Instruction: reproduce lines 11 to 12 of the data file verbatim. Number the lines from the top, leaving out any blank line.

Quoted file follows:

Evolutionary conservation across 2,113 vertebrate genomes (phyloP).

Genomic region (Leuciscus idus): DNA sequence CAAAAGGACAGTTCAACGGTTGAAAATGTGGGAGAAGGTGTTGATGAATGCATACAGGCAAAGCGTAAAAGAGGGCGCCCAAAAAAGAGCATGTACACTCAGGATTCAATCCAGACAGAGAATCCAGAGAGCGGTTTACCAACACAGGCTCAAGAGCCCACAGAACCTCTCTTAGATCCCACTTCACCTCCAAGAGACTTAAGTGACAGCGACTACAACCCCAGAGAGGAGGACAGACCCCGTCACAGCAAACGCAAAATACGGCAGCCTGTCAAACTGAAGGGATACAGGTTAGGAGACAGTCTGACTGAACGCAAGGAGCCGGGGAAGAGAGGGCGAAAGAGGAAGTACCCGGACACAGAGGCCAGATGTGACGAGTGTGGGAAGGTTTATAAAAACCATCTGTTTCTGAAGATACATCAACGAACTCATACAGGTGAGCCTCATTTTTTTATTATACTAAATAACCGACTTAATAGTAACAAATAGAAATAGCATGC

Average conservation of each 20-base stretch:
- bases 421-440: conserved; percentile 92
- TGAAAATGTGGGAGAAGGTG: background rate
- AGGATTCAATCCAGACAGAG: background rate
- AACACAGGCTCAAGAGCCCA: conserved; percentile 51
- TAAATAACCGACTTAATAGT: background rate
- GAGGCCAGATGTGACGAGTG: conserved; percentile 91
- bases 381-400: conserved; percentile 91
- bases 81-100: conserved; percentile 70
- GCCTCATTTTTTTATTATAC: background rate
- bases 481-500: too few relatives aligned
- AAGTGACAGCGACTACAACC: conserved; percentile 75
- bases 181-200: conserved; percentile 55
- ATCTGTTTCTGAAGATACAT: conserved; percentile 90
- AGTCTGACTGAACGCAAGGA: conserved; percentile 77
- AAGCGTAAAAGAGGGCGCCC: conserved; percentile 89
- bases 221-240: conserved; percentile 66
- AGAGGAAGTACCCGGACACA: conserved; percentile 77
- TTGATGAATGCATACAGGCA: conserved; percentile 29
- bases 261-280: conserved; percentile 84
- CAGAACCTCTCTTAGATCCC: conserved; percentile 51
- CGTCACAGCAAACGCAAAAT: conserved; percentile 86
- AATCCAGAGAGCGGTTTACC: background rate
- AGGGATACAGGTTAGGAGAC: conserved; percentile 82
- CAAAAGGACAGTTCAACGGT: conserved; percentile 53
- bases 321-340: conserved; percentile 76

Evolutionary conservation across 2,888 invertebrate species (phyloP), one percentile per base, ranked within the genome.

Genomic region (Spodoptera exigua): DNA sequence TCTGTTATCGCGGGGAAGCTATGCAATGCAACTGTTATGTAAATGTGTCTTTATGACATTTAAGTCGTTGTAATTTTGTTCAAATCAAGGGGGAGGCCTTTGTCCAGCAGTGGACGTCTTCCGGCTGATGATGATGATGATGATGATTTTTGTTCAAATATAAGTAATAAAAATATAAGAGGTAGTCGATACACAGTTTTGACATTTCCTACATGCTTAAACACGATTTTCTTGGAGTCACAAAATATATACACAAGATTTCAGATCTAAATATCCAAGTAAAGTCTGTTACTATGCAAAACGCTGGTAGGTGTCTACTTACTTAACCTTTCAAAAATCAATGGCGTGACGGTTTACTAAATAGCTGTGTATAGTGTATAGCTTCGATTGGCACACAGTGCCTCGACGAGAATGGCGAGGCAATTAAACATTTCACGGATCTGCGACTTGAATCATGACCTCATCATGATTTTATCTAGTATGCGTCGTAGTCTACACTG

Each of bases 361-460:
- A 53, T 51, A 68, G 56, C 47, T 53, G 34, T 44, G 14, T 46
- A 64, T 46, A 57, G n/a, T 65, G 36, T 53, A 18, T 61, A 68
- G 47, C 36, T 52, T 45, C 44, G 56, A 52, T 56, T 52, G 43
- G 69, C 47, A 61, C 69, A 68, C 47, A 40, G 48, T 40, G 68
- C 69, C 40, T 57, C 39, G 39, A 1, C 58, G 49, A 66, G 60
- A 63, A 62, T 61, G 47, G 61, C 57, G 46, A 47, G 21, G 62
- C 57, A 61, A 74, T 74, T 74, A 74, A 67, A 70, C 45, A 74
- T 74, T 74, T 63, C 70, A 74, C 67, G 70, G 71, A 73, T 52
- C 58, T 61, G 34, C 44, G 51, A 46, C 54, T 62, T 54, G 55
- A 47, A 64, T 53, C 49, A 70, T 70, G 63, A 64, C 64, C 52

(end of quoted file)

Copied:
- bases 81-100: conserved; percentile 70
- GCCTCATTTTTTTATTATAC: background rate